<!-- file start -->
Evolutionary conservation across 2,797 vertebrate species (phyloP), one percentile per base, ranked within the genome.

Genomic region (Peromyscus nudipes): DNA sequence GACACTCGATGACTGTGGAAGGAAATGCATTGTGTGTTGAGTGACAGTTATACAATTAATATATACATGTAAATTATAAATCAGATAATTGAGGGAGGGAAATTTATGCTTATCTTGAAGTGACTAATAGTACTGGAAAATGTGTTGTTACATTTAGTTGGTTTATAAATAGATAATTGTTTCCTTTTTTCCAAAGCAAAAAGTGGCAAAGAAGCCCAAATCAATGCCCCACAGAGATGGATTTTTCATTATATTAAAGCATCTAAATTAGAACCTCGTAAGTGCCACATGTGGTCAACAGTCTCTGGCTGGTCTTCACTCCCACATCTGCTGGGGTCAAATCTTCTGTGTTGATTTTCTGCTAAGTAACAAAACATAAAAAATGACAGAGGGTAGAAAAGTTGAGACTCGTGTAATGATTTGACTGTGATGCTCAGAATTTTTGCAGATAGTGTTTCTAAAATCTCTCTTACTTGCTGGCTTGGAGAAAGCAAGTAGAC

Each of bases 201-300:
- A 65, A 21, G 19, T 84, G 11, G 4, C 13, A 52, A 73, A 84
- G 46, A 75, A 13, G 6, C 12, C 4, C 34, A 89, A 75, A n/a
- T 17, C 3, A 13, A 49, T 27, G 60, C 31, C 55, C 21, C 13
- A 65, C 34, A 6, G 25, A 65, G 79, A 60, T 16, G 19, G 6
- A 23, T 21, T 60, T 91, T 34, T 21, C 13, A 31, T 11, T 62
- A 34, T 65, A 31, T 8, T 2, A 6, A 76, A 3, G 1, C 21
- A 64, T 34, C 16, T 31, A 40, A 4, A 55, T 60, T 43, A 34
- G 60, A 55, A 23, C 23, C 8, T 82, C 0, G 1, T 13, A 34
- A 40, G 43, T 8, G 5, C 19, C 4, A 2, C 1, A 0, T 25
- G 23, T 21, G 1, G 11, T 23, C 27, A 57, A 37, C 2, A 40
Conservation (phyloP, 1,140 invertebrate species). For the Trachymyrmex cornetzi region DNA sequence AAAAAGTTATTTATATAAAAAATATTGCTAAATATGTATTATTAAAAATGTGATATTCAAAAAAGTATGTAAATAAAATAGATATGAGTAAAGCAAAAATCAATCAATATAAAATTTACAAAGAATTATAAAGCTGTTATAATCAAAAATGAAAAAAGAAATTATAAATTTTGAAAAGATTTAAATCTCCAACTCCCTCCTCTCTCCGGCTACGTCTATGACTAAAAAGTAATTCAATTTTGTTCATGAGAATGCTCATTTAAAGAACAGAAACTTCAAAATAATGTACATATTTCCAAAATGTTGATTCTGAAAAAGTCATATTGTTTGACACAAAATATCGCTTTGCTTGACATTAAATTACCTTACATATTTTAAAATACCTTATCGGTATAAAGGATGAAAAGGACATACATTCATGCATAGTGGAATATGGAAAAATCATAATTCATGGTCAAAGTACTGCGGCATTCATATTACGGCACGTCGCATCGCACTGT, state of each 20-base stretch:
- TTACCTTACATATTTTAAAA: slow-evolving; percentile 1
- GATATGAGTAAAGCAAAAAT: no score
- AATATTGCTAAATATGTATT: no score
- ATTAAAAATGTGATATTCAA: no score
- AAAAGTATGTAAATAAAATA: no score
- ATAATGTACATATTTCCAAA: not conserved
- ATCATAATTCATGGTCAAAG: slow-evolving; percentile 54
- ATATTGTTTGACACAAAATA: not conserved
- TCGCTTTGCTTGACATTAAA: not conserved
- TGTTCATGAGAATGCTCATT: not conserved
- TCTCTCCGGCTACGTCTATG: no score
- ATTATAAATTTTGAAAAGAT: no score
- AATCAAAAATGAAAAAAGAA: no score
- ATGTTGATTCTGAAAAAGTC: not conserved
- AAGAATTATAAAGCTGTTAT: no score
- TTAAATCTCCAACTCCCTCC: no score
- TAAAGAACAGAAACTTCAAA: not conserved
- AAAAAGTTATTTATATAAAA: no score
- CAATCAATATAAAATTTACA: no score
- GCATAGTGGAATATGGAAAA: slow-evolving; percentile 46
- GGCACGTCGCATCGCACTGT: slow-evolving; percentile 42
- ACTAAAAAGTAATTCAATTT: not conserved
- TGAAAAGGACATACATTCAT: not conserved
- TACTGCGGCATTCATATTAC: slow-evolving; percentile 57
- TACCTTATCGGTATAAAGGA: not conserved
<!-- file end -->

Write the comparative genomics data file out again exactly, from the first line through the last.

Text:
Evolutionary conservation across 2,797 vertebrate species (phyloP), one percentile per base, ranked within the genome.

Genomic region (Peromyscus nudipes): DNA sequence GACACTCGATGACTGTGGAAGGAAATGCATTGTGTGTTGAGTGACAGTTATACAATTAATATATACATGTAAATTATAAATCAGATAATTGAGGGAGGGAAATTTATGCTTATCTTGAAGTGACTAATAGTACTGGAAAATGTGTTGTTACATTTAGTTGGTTTATAAATAGATAATTGTTTCCTTTTTTCCAAAGCAAAAAGTGGCAAAGAAGCCCAAATCAATGCCCCACAGAGATGGATTTTTCATTATATTAAAGCATCTAAATTAGAACCTCGTAAGTGCCACATGTGGTCAACAGTCTCTGGCTGGTCTTCACTCCCACATCTGCTGGGGTCAAATCTTCTGTGTTGATTTTCTGCTAAGTAACAAAACATAAAAAATGACAGAGGGTAGAAAAGTTGAGACTCGTGTAATGATTTGACTGTGATGCTCAGAATTTTTGCAGATAGTGTTTCTAAAATCTCTCTTACTTGCTGGCTTGGAGAAAGCAAGTAGAC

Each of bases 201-300:
- A 65, A 21, G 19, T 84, G 11, G 4, C 13, A 52, A 73, A 84
- G 46, A 75, A 13, G 6, C 12, C 4, C 34, A 89, A 75, A n/a
- T 17, C 3, A 13, A 49, T 27, G 60, C 31, C 55, C 21, C 13
- A 65, C 34, A 6, G 25, A 65, G 79, A 60, T 16, G 19, G 6
- A 23, T 21, T 60, T 91, T 34, T 21, C 13, A 31, T 11, T 62
- A 34, T 65, A 31, T 8, T 2, A 6, A 76, A 3, G 1, C 21
- A 64, T 34, C 16, T 31, A 40, A 4, A 55, T 60, T 43, A 34
- G 60, A 55, A 23, C 23, C 8, T 82, C 0, G 1, T 13, A 34
- A 40, G 43, T 8, G 5, C 19, C 4, A 2, C 1, A 0, T 25
- G 23, T 21, G 1, G 11, T 23, C 27, A 57, A 37, C 2, A 40
Conservation (phyloP, 1,140 invertebrate species). For the Trachymyrmex cornetzi region DNA sequence AAAAAGTTATTTATATAAAAAATATTGCTAAATATGTATTATTAAAAATGTGATATTCAAAAAAGTATGTAAATAAAATAGATATGAGTAAAGCAAAAATCAATCAATATAAAATTTACAAAGAATTATAAAGCTGTTATAATCAAAAATGAAAAAAGAAATTATAAATTTTGAAAAGATTTAAATCTCCAACTCCCTCCTCTCTCCGGCTACGTCTATGACTAAAAAGTAATTCAATTTTGTTCATGAGAATGCTCATTTAAAGAACAGAAACTTCAAAATAATGTACATATTTCCAAAATGTTGATTCTGAAAAAGTCATATTGTTTGACACAAAATATCGCTTTGCTTGACATTAAATTACCTTACATATTTTAAAATACCTTATCGGTATAAAGGATGAAAAGGACATACATTCATGCATAGTGGAATATGGAAAAATCATAATTCATGGTCAAAGTACTGCGGCATTCATATTACGGCACGTCGCATCGCACTGT, state of each 20-base stretch:
- TTACCTTACATATTTTAAAA: slow-evolving; percentile 1
- GATATGAGTAAAGCAAAAAT: no score
- AATATTGCTAAATATGTATT: no score
- ATTAAAAATGTGATATTCAA: no score
- AAAAGTATGTAAATAAAATA: no score
- ATAATGTACATATTTCCAAA: not conserved
- ATCATAATTCATGGTCAAAG: slow-evolving; percentile 54
- ATATTGTTTGACACAAAATA: not conserved
- TCGCTTTGCTTGACATTAAA: not conserved
- TGTTCATGAGAATGCTCATT: not conserved
- TCTCTCCGGCTACGTCTATG: no score
- ATTATAAATTTTGAAAAGAT: no score
- AATCAAAAATGAAAAAAGAA: no score
- ATGTTGATTCTGAAAAAGTC: not conserved
- AAGAATTATAAAGCTGTTAT: no score
- TTAAATCTCCAACTCCCTCC: no score
- TAAAGAACAGAAACTTCAAA: not conserved
- AAAAAGTTATTTATATAAAA: no score
- CAATCAATATAAAATTTACA: no score
- GCATAGTGGAATATGGAAAA: slow-evolving; percentile 46
- GGCACGTCGCATCGCACTGT: slow-evolving; percentile 42
- ACTAAAAAGTAATTCAATTT: not conserved
- TGAAAAGGACATACATTCAT: not conserved
- TACTGCGGCATTCATATTAC: slow-evolving; percentile 57
- TACCTTATCGGTATAAAGGA: not conserved